In this way during Lent the Church exhorts us to follow St Paul’s advice in giving ourselves more fully to fasting and prayer (I Cor. 7:5).
But in St Benedict’s view, the result of all this is joy. In RB 49:7, we are to ‘look forward with the joy of spiritual longing to the holy feast of Easter.’  De Vogüé writes:
This spiritual longing which brings overwhelming joy has already been mentioned by Benedict among the tools for good works (4:46). There the focus was on its ultimate object, everlasting life. Now it is the Easter resurrection, which heralds and inaugurates an eternity of bliss. The chief fruits of the Spirit, who is the source of that longing, are love and joy (Gal. 5:17-22).
Joy of the Holy Spirit, joy of spiritual longing: whatever it is called, in Benedict’s Rule joy penetrates to the very heart of Lent. It is like the ‘unspeakable delight’ he promised the postulant at the end of the Prologue (Prol 49). In both cases, spiritual exultation bursts into a period dedicated to painful effort. 
Of course, d’Avila-Latourrette comments sadly on the state of Lent among heterodox Christians in the West in modern times, where it can scarcely be called ‘a period dedicated to painful effort’:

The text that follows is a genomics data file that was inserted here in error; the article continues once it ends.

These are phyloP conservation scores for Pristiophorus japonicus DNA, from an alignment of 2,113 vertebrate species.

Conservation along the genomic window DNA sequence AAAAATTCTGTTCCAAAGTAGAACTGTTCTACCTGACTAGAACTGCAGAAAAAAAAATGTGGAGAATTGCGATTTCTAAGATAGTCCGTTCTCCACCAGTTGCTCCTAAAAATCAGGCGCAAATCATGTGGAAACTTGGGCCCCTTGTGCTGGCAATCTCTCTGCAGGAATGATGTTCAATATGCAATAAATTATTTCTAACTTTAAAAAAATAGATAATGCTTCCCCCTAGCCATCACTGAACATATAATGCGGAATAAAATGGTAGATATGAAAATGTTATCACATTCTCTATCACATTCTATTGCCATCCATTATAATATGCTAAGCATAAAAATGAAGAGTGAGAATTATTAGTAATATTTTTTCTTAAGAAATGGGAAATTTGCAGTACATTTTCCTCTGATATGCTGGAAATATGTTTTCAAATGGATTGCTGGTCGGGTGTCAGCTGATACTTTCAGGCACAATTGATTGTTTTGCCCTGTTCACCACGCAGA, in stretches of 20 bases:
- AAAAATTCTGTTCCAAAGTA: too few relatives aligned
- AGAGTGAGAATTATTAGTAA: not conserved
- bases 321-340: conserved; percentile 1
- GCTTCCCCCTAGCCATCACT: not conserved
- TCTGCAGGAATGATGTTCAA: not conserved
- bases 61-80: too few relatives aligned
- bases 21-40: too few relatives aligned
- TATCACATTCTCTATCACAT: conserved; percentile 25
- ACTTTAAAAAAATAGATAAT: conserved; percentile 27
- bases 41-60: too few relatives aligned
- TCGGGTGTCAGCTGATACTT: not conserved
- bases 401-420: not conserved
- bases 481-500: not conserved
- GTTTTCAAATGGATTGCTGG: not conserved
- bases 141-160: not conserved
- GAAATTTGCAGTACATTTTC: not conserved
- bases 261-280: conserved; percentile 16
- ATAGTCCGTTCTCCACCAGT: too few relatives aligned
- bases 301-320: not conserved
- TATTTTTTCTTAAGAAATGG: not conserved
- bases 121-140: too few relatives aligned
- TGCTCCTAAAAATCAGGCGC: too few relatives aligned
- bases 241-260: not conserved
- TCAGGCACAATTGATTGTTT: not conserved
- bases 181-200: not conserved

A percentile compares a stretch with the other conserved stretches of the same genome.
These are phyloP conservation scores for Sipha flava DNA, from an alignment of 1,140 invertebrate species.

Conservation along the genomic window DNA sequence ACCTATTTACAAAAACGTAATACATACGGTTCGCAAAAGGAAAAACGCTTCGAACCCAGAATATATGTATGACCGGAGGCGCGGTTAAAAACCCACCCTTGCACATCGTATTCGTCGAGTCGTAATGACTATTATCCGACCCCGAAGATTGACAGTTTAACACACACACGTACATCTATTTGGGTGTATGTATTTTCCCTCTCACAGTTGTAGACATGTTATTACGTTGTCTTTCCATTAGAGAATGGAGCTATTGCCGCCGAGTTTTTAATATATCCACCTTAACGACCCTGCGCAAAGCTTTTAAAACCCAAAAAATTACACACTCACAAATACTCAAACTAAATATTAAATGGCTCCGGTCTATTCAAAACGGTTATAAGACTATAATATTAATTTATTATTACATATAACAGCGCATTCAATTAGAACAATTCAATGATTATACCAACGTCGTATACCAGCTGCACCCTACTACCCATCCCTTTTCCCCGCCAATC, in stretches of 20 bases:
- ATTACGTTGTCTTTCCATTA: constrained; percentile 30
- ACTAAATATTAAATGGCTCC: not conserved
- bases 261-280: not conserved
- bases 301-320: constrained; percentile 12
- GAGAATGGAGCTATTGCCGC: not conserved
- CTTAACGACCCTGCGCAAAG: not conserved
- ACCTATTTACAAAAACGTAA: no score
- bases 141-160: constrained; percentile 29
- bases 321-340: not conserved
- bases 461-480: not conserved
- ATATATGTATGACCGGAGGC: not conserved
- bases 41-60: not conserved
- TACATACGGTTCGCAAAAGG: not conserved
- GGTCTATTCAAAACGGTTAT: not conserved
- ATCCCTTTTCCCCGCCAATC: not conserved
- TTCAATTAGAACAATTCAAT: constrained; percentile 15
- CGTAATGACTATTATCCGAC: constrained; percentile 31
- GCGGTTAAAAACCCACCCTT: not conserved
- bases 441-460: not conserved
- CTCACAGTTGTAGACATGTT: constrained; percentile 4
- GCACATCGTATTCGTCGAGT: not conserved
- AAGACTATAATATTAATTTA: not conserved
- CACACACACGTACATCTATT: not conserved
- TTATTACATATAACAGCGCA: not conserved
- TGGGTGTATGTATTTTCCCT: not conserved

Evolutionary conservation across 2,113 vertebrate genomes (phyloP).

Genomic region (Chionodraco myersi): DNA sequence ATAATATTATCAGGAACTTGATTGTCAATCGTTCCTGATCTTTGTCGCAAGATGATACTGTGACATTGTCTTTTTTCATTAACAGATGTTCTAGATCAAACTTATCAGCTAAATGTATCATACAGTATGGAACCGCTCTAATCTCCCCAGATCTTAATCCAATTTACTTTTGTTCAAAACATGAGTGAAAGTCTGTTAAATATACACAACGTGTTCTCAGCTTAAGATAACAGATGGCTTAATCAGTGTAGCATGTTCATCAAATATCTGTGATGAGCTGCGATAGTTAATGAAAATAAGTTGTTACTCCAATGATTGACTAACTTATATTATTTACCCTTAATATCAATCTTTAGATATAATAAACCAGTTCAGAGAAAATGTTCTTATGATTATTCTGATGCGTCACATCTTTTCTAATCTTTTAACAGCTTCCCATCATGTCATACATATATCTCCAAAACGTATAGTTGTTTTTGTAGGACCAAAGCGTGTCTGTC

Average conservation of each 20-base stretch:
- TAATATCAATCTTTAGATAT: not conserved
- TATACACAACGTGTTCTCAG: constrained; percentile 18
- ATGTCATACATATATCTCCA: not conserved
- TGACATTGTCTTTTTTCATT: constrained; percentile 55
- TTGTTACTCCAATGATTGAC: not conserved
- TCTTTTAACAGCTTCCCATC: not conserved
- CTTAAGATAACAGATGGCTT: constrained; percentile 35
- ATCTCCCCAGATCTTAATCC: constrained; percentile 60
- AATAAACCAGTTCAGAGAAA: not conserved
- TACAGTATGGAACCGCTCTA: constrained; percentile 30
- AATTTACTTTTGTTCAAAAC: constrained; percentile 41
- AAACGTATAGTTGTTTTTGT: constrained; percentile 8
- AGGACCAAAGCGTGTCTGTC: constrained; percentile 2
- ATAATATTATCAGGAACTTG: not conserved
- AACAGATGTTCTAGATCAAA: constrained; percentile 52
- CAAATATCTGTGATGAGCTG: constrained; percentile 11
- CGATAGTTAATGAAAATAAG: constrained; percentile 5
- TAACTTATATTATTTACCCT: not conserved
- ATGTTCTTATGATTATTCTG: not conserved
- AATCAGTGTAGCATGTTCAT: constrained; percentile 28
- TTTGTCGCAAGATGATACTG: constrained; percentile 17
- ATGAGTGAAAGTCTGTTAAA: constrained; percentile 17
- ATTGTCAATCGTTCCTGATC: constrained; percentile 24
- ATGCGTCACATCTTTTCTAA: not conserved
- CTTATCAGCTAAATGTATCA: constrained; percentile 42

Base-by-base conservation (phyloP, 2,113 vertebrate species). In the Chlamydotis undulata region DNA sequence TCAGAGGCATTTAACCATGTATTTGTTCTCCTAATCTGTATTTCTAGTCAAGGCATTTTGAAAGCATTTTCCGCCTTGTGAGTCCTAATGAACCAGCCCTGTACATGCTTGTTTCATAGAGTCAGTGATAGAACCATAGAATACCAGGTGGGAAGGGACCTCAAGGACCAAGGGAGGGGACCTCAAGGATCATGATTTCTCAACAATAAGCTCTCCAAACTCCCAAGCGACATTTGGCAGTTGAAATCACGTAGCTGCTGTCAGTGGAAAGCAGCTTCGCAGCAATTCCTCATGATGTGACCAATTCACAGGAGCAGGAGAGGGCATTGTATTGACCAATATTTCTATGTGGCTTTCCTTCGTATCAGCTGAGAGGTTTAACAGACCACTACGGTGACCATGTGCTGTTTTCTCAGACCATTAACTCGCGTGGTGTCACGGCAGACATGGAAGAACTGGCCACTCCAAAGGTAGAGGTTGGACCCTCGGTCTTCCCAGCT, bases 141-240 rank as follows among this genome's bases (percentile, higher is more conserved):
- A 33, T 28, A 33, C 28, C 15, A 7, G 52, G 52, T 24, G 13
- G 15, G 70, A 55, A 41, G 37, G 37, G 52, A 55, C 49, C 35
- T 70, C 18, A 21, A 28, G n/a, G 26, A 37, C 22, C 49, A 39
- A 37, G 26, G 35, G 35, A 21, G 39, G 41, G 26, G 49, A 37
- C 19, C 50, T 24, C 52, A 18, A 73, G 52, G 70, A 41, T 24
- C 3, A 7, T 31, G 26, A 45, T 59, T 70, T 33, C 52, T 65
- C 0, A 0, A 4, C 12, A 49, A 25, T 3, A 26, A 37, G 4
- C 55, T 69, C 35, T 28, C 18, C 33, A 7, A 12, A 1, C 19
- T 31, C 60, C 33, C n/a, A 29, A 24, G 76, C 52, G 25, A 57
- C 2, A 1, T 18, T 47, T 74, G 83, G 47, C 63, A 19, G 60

St Benedict would not understand what Lent has become for many Christians today, trivialized to a time when we give up candy, cut down on television, or make a yearly confession. I find it sad to see that Lent has become reduced to such a poor shadow of the great significance it had during the first Christian centuries. 
 St Benedict of Nursia, The Rule of St Benedict in Latin & English, tr. Abbot Justin McCann, OSB (Fort Collins, CO: Roman Catholic, n.d.), pp.114, 115.
 Victor-Antoine d’Avila-Latourrette, OSB, A Monastic Year: Reflections from a Monastery (Dallas: Taylor, 1996), p. 70.
 St Benedict, p. 115.
 D’Avila-Latourrette, p. 70.
 St John Climacus, The Ladder of Divine Ascent, rev. ed., tr. Archim. Lazarus (Moore) (Boston: HTM, 1991), p. 71.
 D’Avila-Latourrette, p. 71.
 Adalbert de Vogüé, Reading St Benedict: Reflections on the Rule, tr. Colette Friedlander, OCSO (Kalamazoo, MI: Cistercian, 1994), p. 244.
 D’Avila-Latourrette, p. 72.
 Ibid., p. 73.
 De Vogüé, pp. 244-5.
 St Nicodemus of the Holy Mountain, Exomologetarion: A Manual of Confession, tr. Fr George Dokos (Thessaloniki: Uncut Mountain, 2006), p. 272.
 Elder Cleopa of Sihâstria, The Truth of Our Faith, Vol. 2: On the Christian Mysteries, tr. Fr Peter Alban Heers & Francie Wilson (Thessaloniki: Uncut Mountain, 2006), p. 118.
 My translation from PG 138:997B-997C.
 St Benedict, p. 115.
 De Vogüé, p. 245.
 D’Avila-Latourrette, p. 70.